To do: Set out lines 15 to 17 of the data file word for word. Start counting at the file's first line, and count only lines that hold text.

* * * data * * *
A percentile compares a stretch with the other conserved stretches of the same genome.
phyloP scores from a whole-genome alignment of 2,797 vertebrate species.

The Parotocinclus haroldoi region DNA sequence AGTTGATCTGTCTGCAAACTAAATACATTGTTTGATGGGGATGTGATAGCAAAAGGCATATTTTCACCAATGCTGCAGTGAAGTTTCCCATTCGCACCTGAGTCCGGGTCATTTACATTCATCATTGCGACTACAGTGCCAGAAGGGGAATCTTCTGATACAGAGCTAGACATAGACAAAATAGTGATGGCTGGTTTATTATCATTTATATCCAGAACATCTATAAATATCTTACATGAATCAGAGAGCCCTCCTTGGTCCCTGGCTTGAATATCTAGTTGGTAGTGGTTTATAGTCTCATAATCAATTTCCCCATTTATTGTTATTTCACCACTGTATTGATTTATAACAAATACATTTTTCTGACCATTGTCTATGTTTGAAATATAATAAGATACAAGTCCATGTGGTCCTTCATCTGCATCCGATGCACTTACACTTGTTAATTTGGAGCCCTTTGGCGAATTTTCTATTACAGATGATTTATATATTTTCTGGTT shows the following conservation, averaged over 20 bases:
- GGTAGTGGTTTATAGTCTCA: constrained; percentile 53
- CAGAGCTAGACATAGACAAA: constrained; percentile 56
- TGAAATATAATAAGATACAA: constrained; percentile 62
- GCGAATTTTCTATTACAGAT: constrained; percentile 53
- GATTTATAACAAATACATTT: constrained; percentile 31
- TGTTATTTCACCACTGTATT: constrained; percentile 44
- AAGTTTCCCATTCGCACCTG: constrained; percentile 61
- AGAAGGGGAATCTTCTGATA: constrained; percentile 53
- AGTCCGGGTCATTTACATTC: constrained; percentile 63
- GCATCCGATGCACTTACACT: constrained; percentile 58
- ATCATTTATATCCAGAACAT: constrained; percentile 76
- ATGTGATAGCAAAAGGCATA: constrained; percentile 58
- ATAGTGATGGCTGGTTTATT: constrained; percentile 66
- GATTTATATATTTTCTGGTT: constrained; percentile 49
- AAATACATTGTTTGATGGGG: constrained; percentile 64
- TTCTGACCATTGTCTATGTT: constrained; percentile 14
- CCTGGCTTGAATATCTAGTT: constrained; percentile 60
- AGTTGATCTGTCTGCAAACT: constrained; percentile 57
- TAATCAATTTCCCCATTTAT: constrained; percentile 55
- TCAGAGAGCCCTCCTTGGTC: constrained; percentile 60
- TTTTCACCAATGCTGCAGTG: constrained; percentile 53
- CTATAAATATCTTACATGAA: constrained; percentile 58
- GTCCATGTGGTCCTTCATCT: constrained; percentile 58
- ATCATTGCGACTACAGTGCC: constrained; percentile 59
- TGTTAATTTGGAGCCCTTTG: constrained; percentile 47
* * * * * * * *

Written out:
- ATGTGATAGCAAAAGGCATA: constrained; percentile 58
- ATAGTGATGGCTGGTTTATT: constrained; percentile 66
- GATTTATATATTTTCTGGTT: constrained; percentile 49